Bipolar disorder also known as manic depression, does not have a known cause. What is known is that it is a combination of one’s environment, genetics, and altered brain structure and chemistry. It is a mental health condition which will cause extreme mood swings. Being bipolar means having high-highs followed by low-low’s or vice versa. The manic side of bipolar can have symptoms of feeling euphoric, unusually irritable or when you feel full of energy. The depressive side of bipolar shows symptoms of sadness, hopelessness, and a loss of interest or pleasure in most activities according to the Mayo Clinic website.
Now that we know the technical side of this mental health disease, you may be wondering what it is like for someone who has been diagnosed. Like many diseases, you must be diagnosed by a doctor as the symptoms you may be experiencing could be for several various diseases.
I have a member of my family who has been diagnosed with bipolar disease. I asked a couple of questions to better understand what she goes through.
When were you first diagnosed?
Around my early twenties.
When did you first realize something was wrong?
As a young teenager.
Were you scared to confront this demon?
Absolutely and I still am, it is a constant struggle.
Are you currently talking to someone like a psychiatrist? Are you taking medications?
I currently have a therapist I talk to on a regular basis. I am currently taking Abilify and Wellbutrin, but in the past, I have taken various different medications like Zoloft and Abilify. It has been a long road in trying to find what medications will help.
Do you feel better when you use both medication and support, like that of a psychiatrist?
Absolutely. My friends and family have helped me as well.
What would you tell someone who is scared to confront this disease?
That is a hard one. I would say never give up. Always seek out what helps you best. Find someone you trust to talk to. Find your creative side. Find what works best for you, whether that means medication and therapy or whatever you find that helps even you out. Always put yourself first.
Living with a mental health disorder like bipolar has been a daily struggle. For the past few years though it has been mainly depression, deep depression. Every day is a battle and I work hard to feel somewhat better-somewhat normal. I am thankful that my medication seems to be helping. I am thankful for where I am right now and am getting stronger. I wake up every day and force myself to take my medication and to conquer the day. I hope to maintain a level mental life and not to go too much up or too much down which is a daily battle.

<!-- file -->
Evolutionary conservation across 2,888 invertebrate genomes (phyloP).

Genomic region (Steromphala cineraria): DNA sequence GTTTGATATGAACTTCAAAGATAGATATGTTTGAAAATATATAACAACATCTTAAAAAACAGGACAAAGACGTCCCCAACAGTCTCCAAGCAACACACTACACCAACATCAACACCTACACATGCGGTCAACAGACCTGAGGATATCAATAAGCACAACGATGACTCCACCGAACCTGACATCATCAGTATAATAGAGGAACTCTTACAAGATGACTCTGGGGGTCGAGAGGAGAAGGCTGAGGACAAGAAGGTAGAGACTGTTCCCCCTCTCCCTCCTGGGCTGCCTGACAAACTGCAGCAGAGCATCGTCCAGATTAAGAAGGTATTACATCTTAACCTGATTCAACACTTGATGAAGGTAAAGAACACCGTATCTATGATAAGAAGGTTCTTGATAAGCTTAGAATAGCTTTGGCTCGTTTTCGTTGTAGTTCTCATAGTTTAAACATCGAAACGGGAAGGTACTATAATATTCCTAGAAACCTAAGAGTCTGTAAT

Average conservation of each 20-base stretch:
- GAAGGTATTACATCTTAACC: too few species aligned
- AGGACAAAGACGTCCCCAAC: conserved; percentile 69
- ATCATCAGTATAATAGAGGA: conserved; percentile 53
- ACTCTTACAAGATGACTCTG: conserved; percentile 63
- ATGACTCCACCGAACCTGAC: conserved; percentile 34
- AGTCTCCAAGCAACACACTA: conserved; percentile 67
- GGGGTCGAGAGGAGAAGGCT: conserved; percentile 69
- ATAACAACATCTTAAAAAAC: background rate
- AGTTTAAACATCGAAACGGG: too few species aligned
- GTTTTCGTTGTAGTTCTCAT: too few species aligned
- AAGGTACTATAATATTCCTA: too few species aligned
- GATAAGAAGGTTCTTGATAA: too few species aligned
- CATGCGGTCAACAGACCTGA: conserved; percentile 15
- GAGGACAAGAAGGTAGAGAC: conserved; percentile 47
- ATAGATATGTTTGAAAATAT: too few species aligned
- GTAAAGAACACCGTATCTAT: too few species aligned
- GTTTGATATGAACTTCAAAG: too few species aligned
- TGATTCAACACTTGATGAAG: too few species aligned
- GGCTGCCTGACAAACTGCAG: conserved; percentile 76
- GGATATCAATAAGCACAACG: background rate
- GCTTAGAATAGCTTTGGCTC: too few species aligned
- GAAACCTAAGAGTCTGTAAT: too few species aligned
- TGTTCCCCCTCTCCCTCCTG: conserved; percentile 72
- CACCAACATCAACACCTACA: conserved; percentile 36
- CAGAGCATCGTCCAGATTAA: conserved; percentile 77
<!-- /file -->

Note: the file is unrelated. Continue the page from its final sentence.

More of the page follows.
If you know someone who is struggling with depression or bipolar disorder, talk with them, let them know that they are loved, valued, and worth it. You can make a difference in someone’s life, be that change for someone whether you know them or not. You never know, your words could change the course of someone's life. A lot of people who have mental health issues do not come to terms with it and do not seek the help that they need. A simple talk could be the start they need. As stated above, my family member knew from a younger age that something wasn't right, and seeked the help she needed. There are people with mental health issues that only exacerbate their conditions with alcohol or drugs and this is never good. Learn the signs of depression or manic and when you see someone displaying these signs, talk with them, but do not scare them by coming on strong with accusations. Respect them, but do not talk down to them as if they were a child, unless it is a child.
We are all faced with challenges everyday, and how we handle these challenges will either harm or help not only ourselves but those closest to us. Make the best decision for you.
Interview of Sara Shaver. 6/12/2020
Mayo Clinic. Bipolar disorder. 6/10/2020. www.mayoclinic.org/diseases-conditions/bipolar-disorder/symptoms-causes/syc-20355955